The 4 numbers you should know for better health

There is nothing more important in life than your health, so don’t roll the dice.

Your Health IS your Wealth

It’s likely you know how much money you have in the bank, and it SHOULD be just as likely that you know a few key numbers about your health. Read on to see if you know YOUR numbers.

1. Resting Heart Rate

WHY IT’S IMPORTANT: It reflects the health and efficiency of your circulatory system (heart and blood vessels).

Knowing your baseline heart rate is important.  You can check it in the morning before getting out of bed, I do. Things you should note about your heart rate are rate and regularity.

woman just waking up
Good morning. This is a great time to check your resting heart rate.

Sometimes if you are not feeling well, your heart rate may be a bit faster. You want to note a CHANGE in your heart rate. Sometimes if it is faster than normal, there may be an infection, or you may be on a new medication. Pay attention to your heart.

Runners like myself often use our resting heart rate to gauge if we should go out for a run when we are not feeling well. Sometimes it can be a simple cold or something more serious. Our heart rate can give us some guiding information.   Generally when you have a cold your heart rate does not elevate (unless you are taking cold medication), but if you have an infection (think flu) the rate increase.  That is my gauge to determine if I am going to run or not when I don’t feel well.

Heart rate recommendations stat that it should be between 50-70 beats per minute.  Of course if you are on medications, that may be lower or higher – so always check with your healthcare provider. Go to my references below for my blog on heart rate to learn how to check your heart rate and a few more pearls of information.

KEY TAKEAWAY: Look for changes once you have your baseline.

2. Waist Size

WHAT IT MEASURES: It’s an estimate of internal fat. 

WHY IT’S IMPORTANT: A large waist size means you’re probably carrying around visceral fat, which is the fat that surrounds your internal organs. Think beer belly. This type of fat can be deadly as it  produces toxic chemicals called cytokines, which inhibit cell sensitivity, impact cholesterol, and contributes to insulin resistance and cardiovascular disease.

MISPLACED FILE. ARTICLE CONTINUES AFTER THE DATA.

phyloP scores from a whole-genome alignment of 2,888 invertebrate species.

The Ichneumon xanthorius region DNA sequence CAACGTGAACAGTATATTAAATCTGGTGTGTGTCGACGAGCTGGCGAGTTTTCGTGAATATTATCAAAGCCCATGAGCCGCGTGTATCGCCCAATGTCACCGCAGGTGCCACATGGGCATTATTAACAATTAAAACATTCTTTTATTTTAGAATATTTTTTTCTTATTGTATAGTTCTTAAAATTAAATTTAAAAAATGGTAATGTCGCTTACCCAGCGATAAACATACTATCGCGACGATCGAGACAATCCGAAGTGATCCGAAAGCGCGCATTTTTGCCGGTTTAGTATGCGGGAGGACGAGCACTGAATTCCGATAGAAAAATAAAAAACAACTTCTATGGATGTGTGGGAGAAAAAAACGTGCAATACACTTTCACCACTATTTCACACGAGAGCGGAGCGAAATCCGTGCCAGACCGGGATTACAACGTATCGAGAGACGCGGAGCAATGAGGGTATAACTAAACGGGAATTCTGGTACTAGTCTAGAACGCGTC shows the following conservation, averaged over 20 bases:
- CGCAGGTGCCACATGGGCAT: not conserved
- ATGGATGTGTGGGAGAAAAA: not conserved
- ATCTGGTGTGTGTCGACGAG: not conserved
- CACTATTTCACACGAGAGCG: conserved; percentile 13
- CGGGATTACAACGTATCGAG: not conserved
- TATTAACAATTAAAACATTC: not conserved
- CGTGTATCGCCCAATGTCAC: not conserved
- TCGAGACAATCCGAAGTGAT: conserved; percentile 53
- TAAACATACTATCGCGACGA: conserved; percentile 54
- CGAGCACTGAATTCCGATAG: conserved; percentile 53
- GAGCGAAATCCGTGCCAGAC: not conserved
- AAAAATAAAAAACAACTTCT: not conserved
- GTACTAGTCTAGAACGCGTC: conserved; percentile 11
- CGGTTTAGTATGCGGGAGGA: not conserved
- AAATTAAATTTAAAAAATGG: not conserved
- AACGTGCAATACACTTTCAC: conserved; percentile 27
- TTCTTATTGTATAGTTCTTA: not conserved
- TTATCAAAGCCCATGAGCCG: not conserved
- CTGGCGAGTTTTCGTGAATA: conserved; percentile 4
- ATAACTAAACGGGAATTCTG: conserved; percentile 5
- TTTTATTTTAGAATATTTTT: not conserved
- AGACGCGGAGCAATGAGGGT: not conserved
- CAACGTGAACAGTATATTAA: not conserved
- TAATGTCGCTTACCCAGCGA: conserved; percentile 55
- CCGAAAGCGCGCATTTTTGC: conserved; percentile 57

Go to the reference section below for my blog on your waist and how to measure yours and what it means.

AIM FOR: A waist circumference that’s less than half your height. So if you’re six feet tall, or 72 inches, make sure yours is 36 inches or less.

3. Blood Pressure

WHAT IT MEASURES: The pressure exerted on artery walls when your heart contracts (called systolic pressure, the top number) and the pressure when your heart relaxes (or diastolic, the bottom figure).

WHY IT’S IMPORTANT : High blood pressure is often associated with cardiovascular disease.  Prolonged high blood pressure, or hypertension can lead to damaged blood vessels throughout your body that can affect many of your organs.

AIM FOR: The most recent guidelines for Blood Pressure is 120/80 or lower. Know your numbers.

4. Sleep

HOW MUCH DO YOU NEED: For people >65 yrs, it is recommended that you get 7-8 hours per night.

WHY IT’S IMPORTANT: Sleep plays a vital role in your health and well-being. While you’re sleeping your body is working to support your brain health and physical health.  You can’t catch up on your sleep, it must be part of your daily life. People that don’t get enough sleep can have problems with decision making and problem solving.  There may also be issues with behavior when there is inadequate sleep.

Know your numbers so you know when something is wrong.





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Sandi Feaster